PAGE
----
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This Side Up: Omaha Beach: D-Day for Smith

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Omaha Beach (inside) bests Game Winner in the Rebel | Coady

By Chris McGrath

In his quixotic way, the Mr Smith who goes to Washington believes that the only cause worth fighting for is a lost one. But the Mr Smith who today visits the 42nd President’s home state is interested only in a running mate who can exit the primaries on top.

As it happens, the political dexterity required of Mike Smith just now is not confined to keeping lines open to connections of both Roadster (Quality Road) and his mount in the GI Arkansas Derby, Omaha Beach (War Front). Because seniority has lately made him a weathervane for the proposal, ultimately abandoned, for an experimental abstention from the whip at Santa Anita yesterday.

Arguably Smith’s own professional longevity is itself instructive of the kind of cultural revolution sought by certain lobbies in the current, anguished debate over welfare. To the European eye, certainly, maintaining speed on dirt has always placed a lesser premium on the physical crescendo of “riding a finish” than racing on turf (or its cousin, synthetics), where horses are typically switched off before being urged into overdrive.

Between his longstanding devotion to conditioning and the way he nowadays manages his output, Smith can still bestride the American theater at 53. Even if he were not so secure against any physical advantage in riders half his age, however, experience would still buy him a length, mid-race, for every nose that might be gained by sheer prowess in the stretch.

And it is that seasoned judgement that makes him not only worth the wait for the Roadster and Omaha Beach camps, but potentially the key to the next name to be engraved beneath that of the Kentucky Derby winner who took even Smith to new heights last year.

Where younger riders make those critical, split-second decisions on the highly temporary basis that they know neither fear nor failure, Smith can instantly summon the closest match from an endless flipbook of parallel scenarios. That’s why he could sit so coolly on Roadster last week, watching Game Winner (Candy Ride {Arg}) take the scenic route-in pursuit of a leader whose stretch fuel was always in question-and only reaching for the whip halfway down the lane.

As a result, a closing Roadster goes to the Derby with a new string to his bow. Smith’s one concern will perhaps be that the horse’s brief education has been in such small fields: he has yet to be shoved off the sidewalk, as will very likely happen at some stage during the 20-runner Churchill stampede.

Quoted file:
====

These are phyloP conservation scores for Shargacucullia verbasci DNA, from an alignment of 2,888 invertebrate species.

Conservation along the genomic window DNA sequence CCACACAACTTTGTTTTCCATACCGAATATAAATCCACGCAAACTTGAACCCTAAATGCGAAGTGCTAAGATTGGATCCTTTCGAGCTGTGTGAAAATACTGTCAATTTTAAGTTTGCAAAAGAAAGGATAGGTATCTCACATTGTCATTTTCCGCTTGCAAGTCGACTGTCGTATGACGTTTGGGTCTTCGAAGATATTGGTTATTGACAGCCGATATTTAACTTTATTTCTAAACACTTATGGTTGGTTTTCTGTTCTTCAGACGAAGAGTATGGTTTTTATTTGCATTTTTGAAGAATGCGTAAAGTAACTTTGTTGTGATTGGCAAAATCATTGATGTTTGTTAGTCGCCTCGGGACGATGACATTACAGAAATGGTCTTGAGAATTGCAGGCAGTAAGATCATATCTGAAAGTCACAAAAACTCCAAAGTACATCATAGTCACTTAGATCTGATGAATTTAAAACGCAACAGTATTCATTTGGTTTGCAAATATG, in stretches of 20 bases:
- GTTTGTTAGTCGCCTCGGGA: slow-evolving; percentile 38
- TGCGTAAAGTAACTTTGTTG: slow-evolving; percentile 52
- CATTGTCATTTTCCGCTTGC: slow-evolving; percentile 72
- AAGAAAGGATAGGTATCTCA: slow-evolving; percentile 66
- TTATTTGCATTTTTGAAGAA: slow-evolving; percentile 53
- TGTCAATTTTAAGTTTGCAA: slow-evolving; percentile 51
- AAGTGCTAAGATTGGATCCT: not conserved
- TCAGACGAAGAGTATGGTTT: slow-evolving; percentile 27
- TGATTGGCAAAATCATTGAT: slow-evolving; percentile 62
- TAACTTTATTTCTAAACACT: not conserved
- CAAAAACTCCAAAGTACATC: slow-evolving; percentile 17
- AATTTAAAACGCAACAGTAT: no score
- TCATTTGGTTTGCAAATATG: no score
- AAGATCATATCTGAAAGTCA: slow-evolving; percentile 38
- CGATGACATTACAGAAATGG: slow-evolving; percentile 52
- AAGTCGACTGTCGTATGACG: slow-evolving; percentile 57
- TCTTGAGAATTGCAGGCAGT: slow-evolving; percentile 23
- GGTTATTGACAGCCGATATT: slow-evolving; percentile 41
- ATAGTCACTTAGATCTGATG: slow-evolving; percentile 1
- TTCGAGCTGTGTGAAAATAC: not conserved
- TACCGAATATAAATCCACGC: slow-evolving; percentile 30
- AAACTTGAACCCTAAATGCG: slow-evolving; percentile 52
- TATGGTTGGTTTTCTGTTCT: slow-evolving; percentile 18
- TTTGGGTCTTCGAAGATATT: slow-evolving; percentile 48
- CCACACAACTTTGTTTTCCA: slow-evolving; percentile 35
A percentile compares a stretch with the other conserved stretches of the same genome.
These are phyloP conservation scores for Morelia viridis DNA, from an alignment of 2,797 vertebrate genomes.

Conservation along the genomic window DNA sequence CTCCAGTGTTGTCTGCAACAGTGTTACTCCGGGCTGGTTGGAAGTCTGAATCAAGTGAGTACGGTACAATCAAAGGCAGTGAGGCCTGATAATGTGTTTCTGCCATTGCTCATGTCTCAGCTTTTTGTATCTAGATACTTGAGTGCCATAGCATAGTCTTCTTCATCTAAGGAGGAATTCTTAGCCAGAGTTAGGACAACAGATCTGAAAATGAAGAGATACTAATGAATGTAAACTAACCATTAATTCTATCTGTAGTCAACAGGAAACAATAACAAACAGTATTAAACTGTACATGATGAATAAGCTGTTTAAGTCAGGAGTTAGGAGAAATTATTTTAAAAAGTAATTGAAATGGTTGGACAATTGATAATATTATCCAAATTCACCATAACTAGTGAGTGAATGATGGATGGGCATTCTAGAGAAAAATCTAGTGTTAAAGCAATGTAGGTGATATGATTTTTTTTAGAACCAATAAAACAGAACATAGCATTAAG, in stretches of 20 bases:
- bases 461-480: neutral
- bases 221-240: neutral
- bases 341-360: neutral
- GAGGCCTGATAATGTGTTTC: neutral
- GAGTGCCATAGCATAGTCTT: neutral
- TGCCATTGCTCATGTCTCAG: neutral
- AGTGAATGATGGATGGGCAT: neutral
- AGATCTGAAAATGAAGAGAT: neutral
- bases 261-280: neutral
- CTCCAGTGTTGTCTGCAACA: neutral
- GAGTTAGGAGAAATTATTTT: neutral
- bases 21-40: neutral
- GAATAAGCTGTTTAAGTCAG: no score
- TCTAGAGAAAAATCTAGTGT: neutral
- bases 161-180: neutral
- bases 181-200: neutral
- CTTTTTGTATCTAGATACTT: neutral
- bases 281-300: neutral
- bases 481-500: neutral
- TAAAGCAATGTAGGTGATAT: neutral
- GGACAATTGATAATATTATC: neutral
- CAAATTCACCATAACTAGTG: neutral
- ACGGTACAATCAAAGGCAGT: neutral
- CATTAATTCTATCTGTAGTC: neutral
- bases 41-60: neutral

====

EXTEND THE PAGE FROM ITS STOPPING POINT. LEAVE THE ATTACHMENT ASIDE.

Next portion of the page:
Today, reverting to the other colt to have beaten the champion juvenile this spring, Smith will once again be seeking a fresh dimension. In a field strong enough to make it unnecessary actually to win to advance his case, Omaha Beach must at least see out the race in a fashion that encourages Smith he can extend his brilliance over another furlong.

Certainly he has been working like a pretty fast horse. On the other hand, he galloped out the stronger when he saw off Game Winner in their Rebel division, when trying two turns on dirt for a first time. While his tactics could not have been more different, having opened up before the home turn, Smith showed exactly the same sangfroid in front that day as he would, way out the back, on Roadster last week. (In fact, he resorted only to a single flick of the whip late on.) On both Roadster and Omaha Beach, he saved ground and maintained his own rhythm so that both were still coasting as they entered the stretch, albeit one was clear and the other closing.

With plenty of competition likely up front today, Smith can again be relied on to deploy his mount’s energies evenly. That will not only give Omaha Beach his best shot in what is, after all, a $1 million Grade I race apt to decorate a future stallion brochure, but also preserve him from the kind of frenetic strain that could leave a mark so close to the Triple Crown series.

The key for Smith today is whether that tempo feels sustainable. Discussion of Omaha Beach’s pedigree has naturally centred on his grand-dam Take Charge Lady, a top-class runner whose equivalent achievements in her second career are unsurprising in a daughter of Dehere (by the great broodmare influence Deputy Minister). For Take Charge Lady was credited with a remarkable double when her son Take Charge Indy (A.P. Indy) produced Long Range Toddy to win the other division of the Rebel.

But let’s not forget that Take Charge Lady is out of a Rubiano mare-just like Omaha Beach’s sire War Front. And Rubiano was a streak of lightning, near-white winner of races like the GI Carter and GI Vosburgh over 7f. Not, perhaps, the first name you’d look for 3×4 in a Kentucky Derby colt.

On the other hand, Rubiano was a half-brother to the dam of Tapit, Tap Your Heels-who was by a son of his own sire, Fappiano, in Unbridled. Their dam, in turn, was by a cooper-bottomed Classic influence in Nijinsky out of a sister to that vital fount of outcross blood, Relaunch.

Omaha Beach’s dam is by Seeking The Gold, who for a son of Mr P has proved able to summon useful reserves from his own broodmare sire, the mighty Buckpasser.

Perhaps, then, he should instead have been called Gold Beach. As it is, he has a name befitting a champion; and one commensurate, as such, with those adjacent. For his trainer’s wait for a Kentucky Derby sooner demeans the race, than the other way round. And then, of course, there’s the rider.

The namesake who went to Washington was Jefferson Smith, pinning as much on his birth certificate as the William Jefferson Clinton who went there from Arkansas. But plain Mike Smith, bearing the most anonymous of all names, could not bring greater distinction to the casting vote between Roadster and Omaha Beach.

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